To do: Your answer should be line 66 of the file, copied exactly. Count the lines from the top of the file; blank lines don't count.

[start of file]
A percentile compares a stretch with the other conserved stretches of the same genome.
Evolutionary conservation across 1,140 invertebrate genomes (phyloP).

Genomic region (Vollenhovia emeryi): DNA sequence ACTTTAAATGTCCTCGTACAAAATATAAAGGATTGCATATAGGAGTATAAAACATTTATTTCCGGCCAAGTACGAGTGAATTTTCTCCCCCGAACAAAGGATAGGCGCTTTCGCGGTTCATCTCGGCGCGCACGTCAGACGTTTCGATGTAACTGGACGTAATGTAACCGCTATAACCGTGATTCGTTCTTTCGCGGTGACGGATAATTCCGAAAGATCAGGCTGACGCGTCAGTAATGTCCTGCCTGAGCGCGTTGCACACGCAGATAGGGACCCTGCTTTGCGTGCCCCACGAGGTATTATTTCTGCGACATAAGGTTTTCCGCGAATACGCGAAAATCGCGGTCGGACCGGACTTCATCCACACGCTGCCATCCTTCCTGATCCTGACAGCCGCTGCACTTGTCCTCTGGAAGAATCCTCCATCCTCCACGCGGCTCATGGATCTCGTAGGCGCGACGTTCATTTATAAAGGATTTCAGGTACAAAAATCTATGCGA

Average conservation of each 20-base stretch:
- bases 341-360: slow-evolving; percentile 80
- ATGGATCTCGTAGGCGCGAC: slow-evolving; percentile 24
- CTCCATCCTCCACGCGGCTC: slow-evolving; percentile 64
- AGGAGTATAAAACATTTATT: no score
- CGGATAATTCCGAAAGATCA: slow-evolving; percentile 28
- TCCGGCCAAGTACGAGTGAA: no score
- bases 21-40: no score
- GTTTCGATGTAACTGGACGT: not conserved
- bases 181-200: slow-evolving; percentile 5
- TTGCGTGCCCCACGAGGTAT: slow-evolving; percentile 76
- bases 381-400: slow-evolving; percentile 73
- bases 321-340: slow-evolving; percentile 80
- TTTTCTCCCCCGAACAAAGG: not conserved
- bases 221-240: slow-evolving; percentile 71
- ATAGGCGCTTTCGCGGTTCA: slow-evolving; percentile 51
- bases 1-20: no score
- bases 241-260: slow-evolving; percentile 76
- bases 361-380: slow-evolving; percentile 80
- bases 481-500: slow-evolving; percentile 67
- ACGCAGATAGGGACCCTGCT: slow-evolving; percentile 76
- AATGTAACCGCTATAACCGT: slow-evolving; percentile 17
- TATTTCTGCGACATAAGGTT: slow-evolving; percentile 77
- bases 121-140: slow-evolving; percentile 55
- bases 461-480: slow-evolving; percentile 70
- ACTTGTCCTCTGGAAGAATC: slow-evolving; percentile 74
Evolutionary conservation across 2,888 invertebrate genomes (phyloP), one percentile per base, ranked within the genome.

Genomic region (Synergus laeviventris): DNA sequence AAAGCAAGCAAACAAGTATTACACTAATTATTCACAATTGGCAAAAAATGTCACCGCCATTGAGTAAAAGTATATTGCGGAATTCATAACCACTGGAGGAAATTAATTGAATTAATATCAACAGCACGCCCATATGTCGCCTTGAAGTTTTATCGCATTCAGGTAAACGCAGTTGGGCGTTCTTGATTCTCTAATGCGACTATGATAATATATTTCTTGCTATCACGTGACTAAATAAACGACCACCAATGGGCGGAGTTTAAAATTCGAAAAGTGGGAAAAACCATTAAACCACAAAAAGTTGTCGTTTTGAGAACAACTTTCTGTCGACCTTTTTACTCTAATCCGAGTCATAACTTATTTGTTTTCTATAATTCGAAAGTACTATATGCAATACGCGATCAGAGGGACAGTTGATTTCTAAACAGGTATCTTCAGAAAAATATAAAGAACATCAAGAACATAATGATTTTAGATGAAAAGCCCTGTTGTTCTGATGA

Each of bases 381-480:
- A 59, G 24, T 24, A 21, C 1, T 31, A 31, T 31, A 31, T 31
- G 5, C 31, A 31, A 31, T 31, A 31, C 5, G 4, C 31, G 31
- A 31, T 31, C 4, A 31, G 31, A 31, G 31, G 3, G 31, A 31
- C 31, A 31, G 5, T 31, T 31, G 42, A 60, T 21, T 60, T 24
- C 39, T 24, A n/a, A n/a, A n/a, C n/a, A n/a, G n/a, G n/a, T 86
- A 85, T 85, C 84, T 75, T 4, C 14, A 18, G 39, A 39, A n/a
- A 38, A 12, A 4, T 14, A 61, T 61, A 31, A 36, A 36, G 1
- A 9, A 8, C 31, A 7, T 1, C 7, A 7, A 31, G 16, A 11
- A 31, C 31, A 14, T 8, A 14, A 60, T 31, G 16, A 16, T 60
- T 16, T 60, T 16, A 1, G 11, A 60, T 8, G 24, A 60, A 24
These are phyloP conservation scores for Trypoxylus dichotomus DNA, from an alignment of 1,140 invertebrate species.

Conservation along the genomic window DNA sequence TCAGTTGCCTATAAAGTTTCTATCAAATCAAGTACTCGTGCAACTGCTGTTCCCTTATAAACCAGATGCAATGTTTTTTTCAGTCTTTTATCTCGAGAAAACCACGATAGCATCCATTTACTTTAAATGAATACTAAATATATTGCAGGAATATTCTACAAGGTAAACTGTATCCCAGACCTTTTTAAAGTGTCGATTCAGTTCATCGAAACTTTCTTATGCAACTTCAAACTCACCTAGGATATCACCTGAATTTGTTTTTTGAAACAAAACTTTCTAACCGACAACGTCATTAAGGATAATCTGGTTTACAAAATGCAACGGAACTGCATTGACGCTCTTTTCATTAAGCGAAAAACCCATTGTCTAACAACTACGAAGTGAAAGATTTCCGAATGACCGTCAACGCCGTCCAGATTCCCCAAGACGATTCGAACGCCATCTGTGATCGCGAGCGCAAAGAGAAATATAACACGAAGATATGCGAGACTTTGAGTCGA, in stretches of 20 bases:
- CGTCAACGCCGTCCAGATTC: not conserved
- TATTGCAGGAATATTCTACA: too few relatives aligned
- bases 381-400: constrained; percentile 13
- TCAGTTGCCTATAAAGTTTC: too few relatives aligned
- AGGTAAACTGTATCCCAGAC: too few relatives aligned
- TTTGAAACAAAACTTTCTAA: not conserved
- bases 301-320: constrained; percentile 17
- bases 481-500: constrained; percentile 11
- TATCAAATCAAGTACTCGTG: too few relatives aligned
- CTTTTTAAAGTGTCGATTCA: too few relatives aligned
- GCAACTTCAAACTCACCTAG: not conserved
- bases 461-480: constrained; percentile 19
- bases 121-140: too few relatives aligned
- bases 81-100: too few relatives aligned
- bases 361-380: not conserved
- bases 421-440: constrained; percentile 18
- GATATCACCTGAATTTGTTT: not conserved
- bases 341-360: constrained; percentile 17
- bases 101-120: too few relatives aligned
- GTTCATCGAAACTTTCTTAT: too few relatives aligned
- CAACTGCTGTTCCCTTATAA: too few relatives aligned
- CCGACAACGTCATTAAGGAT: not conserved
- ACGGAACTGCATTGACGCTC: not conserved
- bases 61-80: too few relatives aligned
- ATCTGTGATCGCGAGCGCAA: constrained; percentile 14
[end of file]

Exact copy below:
- CCGACAACGTCATTAAGGAT: not conserved